Some notes on the chat session from July 2nd 2012

I talked with Noora about the conditions of art, intercultural/multicultural understanding, and her project of photography of empowerment.

There are two elements of an effective setting to learn/experience/change that are often described by educational scientists, one element to be explicitely created, and one to be implicitely created:

1.) A framing, e.g. by context markers, narratives, cultural contextualisations etc. (see Bateson), to be created or integrated into the setting by the producer/artist/teacher of the project;
2.) and a free space for the user/viewer/learner to apply “closure” on (see McCloud), to fill the gap between the context markers by one’s own interpretation.

There is a third element, probably the most tricky one. Bateson mentions it fleetingly, von Foerster, unfortunately, doesn’t talk about it:

3.) Something that motivates the user/viewer/learner to fill the gap, some incentive for him or her to change a well-known viewpoint and follow the course into uncharted cognitive territory.

Artists, therapists or educators each have a specific advantage touching this element: Aesthetics in art (“I want to experience”), psychological strain for therapists (“I want to change”) or curiosity for educators (“I want to know”).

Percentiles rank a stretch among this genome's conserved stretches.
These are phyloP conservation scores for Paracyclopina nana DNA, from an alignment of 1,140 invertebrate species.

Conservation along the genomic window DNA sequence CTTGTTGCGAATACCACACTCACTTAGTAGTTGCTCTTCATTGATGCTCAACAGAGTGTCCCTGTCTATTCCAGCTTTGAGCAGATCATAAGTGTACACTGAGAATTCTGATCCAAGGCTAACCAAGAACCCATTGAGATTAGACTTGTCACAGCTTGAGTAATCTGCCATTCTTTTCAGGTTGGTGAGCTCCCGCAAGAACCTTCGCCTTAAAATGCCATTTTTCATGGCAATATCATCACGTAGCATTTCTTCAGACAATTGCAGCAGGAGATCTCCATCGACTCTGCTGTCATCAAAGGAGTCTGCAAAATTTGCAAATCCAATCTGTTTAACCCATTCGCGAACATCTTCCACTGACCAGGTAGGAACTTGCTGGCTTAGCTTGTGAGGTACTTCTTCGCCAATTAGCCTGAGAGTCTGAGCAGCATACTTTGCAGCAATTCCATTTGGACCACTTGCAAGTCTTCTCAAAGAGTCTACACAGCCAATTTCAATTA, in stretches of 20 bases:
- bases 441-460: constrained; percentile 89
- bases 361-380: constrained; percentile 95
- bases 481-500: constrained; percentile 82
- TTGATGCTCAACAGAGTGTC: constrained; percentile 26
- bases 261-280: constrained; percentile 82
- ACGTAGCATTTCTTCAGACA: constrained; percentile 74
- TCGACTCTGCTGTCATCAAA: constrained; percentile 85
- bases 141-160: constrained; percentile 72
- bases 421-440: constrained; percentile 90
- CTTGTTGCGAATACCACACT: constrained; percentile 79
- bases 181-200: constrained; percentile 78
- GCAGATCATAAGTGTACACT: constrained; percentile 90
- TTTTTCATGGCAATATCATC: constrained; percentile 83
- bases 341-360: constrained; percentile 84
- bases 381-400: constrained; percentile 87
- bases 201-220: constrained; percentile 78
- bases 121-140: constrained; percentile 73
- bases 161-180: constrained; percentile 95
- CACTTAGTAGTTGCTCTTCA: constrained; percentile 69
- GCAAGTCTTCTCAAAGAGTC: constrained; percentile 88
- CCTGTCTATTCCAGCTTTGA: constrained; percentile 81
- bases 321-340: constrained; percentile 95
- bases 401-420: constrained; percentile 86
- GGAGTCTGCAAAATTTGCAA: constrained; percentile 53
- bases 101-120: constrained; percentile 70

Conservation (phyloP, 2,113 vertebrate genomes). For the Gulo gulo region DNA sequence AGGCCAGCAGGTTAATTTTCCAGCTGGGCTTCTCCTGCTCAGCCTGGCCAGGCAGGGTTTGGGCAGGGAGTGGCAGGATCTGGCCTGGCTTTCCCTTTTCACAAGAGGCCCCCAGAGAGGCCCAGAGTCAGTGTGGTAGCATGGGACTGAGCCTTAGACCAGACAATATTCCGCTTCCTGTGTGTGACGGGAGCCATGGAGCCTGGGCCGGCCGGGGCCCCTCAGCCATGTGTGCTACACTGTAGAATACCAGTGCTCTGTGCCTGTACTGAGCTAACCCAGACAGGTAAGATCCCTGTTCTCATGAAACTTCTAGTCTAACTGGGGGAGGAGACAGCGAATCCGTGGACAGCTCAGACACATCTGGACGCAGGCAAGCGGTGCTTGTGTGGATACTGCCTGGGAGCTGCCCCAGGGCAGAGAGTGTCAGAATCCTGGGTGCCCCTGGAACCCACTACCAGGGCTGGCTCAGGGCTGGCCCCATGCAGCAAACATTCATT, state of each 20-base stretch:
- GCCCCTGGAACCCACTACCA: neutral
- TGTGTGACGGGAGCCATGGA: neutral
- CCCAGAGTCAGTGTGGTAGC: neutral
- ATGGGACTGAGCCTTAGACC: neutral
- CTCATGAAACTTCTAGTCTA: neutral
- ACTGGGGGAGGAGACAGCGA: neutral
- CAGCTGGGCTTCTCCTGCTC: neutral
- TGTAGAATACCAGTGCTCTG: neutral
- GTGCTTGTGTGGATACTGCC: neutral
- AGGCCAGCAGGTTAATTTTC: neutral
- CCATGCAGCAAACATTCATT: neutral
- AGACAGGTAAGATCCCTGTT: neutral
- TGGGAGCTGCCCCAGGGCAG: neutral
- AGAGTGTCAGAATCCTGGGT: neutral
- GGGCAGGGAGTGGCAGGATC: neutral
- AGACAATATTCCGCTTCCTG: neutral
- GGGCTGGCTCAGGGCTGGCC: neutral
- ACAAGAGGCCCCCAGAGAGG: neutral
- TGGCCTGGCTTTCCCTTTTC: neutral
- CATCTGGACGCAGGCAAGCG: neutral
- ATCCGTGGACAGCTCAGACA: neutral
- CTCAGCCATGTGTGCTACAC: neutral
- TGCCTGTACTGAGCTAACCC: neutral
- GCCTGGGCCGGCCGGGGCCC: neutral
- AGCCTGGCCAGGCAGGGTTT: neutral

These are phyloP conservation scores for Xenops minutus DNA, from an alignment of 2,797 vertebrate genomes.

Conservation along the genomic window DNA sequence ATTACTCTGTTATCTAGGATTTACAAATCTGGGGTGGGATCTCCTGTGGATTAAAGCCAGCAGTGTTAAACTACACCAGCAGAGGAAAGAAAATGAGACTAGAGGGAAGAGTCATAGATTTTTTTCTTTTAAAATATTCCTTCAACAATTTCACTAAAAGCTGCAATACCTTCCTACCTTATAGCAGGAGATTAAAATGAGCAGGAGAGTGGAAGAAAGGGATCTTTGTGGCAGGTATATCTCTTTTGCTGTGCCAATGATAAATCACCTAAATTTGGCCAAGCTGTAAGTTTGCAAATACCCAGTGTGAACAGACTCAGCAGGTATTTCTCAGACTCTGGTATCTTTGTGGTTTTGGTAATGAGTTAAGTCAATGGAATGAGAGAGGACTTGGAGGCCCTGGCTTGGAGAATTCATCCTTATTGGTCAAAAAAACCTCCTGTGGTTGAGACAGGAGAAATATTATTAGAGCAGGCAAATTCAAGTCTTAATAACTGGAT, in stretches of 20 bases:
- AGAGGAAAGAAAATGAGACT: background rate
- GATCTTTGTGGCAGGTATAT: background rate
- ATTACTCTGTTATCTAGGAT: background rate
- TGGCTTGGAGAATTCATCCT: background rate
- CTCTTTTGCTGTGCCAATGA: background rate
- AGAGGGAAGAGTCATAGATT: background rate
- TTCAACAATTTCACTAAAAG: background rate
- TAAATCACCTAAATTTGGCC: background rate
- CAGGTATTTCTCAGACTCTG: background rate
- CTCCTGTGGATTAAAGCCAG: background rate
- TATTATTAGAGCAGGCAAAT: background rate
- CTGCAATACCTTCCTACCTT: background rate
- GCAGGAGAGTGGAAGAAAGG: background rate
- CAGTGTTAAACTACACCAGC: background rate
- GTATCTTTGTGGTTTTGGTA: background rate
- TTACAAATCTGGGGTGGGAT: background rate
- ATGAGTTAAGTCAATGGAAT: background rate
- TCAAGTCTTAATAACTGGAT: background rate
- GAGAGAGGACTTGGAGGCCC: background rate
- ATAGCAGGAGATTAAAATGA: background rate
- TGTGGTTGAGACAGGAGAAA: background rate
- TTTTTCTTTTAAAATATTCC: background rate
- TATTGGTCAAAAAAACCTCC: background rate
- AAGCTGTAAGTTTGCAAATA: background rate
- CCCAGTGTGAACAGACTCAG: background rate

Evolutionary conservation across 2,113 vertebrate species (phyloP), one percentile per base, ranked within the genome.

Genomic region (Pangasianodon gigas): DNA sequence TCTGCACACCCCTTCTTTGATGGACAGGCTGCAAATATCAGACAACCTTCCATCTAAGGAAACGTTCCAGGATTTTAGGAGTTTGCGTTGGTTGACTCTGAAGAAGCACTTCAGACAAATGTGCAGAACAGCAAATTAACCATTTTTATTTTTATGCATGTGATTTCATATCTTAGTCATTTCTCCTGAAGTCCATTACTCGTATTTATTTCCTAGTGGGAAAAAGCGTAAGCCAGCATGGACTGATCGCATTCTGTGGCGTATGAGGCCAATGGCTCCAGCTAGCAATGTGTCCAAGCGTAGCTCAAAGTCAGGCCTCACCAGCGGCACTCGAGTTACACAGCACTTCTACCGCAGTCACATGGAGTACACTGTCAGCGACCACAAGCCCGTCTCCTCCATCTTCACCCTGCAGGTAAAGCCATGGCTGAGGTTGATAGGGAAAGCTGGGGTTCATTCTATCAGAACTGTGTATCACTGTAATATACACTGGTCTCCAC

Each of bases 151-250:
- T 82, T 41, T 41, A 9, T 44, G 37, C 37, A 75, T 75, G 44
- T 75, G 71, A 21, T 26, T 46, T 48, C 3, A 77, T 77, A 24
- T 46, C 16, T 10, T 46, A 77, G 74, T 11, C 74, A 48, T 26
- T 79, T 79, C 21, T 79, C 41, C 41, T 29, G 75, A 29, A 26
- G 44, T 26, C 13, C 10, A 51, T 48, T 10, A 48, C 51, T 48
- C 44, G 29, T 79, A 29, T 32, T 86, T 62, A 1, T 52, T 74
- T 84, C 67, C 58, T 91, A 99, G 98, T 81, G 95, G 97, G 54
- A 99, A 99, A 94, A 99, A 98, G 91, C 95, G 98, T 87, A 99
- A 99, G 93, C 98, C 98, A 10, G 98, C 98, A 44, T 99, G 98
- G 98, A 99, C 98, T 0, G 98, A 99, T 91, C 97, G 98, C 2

Wey

About Wey

My name's Wey-Han Tan, I graduated 2007 as Diplompädagoge (educational scientist) in Hamburg, and 2009 as M.A. in ePedagogy Design. Currently I work at the project "Universitätskolleg" as scientific assistant at the Faculty for Educational Sciences, Psychology and Human Movement at the University of Hamburg. My research interests are game based learning, second order gaming, media theory and (radical) constructivist approaches. I like pen-and-paper-roleplaying, especially in contemporary horror settings like "KULT" or "Call of Cthulhu".
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